They did not leave easy lives. They had, of course, no running water, no electricity and no refrigeration of any kind. For women like her mother, washing, cleaning, cooking and childrearing—as well as, for many, fieldwork, net making and other outdoors work—made for long, weary days and nights. Nobody had much money. A hurricane or nor’easter might leave an island community broken, crops ruined, and boats in the marshes. Storms, droughts, or plagues could literally spell the end for a whole village, and sometimes did.
Yet Ms. Waterfield’s elders sought to ensure that children like her grew up not just knowing how to work and survive, but ever mindful of the beautiful things in life.
She told young Barbara Doll that she had never forgot how her father purchased the very first organ on the island. “There were seven men that had girls and they wanted to hire a music teacher to board on the island and teach music to their daughters,” she said.
Up until that time, her father had led the singing at the local church with a tuning fork. As I read her words, I could almost hear that first organ playing one of the old hymns and the congregation’s voices rising out of the little church and drifting across the marsh and sea.
The Birth of the Currituck Sounder
Young Barbara Doll’s portrait of Ms. Ada Waterfield and Knotts Island a century ago comes from a remarkable collection of local history and folklore that was created here at Currituck County High School in the 1970s and ‘80s. In 1976 an obviously talented English teacher named Susie G. Spruill and the 30 students in her American Literature class launched a journal called the Currituck Sounder. Following in the footsteps of Elliot Wigginton and his students at the Rabun Gap High School in the Appalachian mountains of Georgia—the producers of the nationally-acclaimed Foxfire magazine and books—they traveled from Moyock to Powells Point to listen to their elders and gather stories about their history and traditional ways of life.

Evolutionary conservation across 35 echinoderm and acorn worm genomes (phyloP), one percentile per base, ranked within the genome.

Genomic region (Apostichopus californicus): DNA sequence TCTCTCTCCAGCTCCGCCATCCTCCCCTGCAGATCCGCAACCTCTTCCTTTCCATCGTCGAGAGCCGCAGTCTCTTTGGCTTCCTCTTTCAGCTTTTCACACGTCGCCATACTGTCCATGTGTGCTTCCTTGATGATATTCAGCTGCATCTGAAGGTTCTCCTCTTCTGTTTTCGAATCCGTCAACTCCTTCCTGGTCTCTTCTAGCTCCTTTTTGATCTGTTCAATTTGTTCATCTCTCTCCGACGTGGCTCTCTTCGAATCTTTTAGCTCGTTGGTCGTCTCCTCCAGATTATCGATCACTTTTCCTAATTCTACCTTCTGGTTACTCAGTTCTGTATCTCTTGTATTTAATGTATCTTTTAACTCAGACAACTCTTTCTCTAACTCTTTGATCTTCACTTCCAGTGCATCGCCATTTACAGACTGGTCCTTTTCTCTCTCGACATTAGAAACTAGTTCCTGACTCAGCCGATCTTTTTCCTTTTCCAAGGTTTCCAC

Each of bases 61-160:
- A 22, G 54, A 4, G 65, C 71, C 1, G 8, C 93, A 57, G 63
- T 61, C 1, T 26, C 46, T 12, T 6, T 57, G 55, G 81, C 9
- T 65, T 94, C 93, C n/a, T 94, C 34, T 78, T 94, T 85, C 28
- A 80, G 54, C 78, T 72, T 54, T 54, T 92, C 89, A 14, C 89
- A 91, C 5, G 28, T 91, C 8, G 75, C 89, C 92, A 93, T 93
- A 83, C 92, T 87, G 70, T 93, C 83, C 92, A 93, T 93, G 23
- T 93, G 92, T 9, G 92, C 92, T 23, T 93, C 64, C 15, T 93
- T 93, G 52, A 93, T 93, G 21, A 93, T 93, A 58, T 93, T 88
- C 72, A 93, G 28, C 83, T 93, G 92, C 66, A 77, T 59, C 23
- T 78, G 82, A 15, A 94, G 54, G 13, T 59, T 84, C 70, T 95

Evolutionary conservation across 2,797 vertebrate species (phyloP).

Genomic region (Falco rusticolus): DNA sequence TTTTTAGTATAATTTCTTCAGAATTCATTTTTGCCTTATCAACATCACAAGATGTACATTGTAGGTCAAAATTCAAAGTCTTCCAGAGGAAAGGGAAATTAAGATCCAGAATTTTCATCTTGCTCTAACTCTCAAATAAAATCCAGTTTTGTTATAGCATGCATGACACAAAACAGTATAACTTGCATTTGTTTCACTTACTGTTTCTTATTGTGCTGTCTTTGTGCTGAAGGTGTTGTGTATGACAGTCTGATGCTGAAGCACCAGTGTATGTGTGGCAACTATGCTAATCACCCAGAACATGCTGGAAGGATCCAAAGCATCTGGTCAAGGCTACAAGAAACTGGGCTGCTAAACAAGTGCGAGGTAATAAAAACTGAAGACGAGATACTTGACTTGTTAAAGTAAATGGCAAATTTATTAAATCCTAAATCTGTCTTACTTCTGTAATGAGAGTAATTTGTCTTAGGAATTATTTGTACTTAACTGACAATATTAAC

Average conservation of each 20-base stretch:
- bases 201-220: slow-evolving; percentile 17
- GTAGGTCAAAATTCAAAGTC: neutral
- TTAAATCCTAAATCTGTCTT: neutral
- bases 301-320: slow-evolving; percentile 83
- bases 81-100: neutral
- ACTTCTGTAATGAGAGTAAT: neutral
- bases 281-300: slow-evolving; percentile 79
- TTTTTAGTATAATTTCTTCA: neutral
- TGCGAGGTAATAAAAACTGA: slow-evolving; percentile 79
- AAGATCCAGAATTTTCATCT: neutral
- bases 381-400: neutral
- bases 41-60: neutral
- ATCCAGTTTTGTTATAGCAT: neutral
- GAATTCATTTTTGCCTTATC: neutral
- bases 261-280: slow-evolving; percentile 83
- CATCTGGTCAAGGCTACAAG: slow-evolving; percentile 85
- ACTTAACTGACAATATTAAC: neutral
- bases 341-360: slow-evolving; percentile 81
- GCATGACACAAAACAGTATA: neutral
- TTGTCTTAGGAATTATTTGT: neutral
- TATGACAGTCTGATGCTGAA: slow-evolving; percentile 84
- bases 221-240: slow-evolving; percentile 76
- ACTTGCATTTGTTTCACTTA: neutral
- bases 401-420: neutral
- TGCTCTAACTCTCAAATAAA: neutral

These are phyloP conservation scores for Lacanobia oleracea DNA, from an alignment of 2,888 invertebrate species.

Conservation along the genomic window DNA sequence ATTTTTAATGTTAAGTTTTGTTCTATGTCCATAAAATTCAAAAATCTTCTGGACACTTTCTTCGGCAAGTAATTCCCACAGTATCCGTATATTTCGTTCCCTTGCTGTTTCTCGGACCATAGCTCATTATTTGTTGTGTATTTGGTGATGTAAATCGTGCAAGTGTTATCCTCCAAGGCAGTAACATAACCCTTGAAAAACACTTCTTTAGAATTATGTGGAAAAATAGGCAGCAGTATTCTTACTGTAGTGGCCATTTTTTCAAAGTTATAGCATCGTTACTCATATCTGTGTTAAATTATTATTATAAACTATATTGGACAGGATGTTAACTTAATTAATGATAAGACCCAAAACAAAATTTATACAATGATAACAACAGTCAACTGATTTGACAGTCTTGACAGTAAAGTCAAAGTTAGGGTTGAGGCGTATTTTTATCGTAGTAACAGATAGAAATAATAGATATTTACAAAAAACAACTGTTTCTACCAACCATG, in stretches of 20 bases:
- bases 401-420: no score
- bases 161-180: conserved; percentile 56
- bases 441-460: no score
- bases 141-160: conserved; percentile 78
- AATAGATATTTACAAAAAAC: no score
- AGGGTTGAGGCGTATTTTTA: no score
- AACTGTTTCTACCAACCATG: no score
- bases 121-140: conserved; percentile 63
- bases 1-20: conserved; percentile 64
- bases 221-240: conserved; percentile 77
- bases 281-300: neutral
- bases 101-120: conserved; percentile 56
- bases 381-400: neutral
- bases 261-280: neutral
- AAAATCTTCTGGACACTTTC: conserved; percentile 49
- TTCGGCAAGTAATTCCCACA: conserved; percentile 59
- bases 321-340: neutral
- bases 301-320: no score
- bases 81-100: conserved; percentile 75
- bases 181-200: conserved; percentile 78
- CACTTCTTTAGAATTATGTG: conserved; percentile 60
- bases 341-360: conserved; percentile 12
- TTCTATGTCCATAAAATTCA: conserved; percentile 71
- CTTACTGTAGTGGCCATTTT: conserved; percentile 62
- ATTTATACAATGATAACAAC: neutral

History teacher (and my friend) Barbara Snowden soon joined the effort. Over the years, the high school’s English, history, business and graphic arts departments all played important roles in producing the Currituck Sounder, as did the Coratucke Junior Historians, which Barbara first organized in 1977. The Currituck Sounder received crucial financial support from local businesses and community groups, including the Currituck Historical Society.
On and off between 1976 and 1988, the high school’s students compiled oral histories, photographs, stories and poems and published them in the Currituck Sounder.
They sought, first, to preserve Currituck County’s history: to record and preserve the voices not only of the famous or well-heeled, but the farmers, fishermen, hunting guides, boat builders, country doctors, shopkeepers, field hands and domestic workers who all called Currituck County home.